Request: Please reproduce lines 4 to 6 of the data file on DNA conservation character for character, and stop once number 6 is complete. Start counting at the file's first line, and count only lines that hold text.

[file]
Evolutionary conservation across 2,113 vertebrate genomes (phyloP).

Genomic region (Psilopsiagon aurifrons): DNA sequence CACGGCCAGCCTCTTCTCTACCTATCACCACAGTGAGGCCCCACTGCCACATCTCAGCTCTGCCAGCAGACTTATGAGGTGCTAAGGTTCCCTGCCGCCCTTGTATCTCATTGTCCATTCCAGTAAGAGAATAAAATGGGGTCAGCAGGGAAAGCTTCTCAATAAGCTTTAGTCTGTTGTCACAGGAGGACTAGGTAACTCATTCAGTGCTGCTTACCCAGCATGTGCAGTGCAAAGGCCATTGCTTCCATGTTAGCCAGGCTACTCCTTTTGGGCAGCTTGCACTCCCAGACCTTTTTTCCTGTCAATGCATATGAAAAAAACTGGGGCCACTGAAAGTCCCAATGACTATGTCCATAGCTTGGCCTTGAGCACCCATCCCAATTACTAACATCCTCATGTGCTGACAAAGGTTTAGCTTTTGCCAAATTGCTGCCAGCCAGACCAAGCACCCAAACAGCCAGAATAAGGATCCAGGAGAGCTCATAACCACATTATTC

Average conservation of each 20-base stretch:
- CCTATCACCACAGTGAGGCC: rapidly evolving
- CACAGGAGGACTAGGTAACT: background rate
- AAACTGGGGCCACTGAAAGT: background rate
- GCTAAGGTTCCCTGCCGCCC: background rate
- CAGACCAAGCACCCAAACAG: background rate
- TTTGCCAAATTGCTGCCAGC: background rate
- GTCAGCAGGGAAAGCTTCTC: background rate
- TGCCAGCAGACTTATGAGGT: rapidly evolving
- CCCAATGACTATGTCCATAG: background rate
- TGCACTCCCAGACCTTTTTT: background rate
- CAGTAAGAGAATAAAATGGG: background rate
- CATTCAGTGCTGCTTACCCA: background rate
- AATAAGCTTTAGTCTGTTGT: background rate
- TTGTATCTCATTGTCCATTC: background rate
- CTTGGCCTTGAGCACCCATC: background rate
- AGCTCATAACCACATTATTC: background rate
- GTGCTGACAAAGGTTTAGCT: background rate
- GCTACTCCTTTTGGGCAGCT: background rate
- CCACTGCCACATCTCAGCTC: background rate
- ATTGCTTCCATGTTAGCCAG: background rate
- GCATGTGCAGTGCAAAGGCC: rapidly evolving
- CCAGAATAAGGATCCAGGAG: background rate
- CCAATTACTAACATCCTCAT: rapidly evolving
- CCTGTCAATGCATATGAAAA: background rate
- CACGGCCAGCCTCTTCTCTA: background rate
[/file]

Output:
- CCTATCACCACAGTGAGGCC: rapidly evolving
- CACAGGAGGACTAGGTAACT: background rate
- AAACTGGGGCCACTGAAAGT: background rate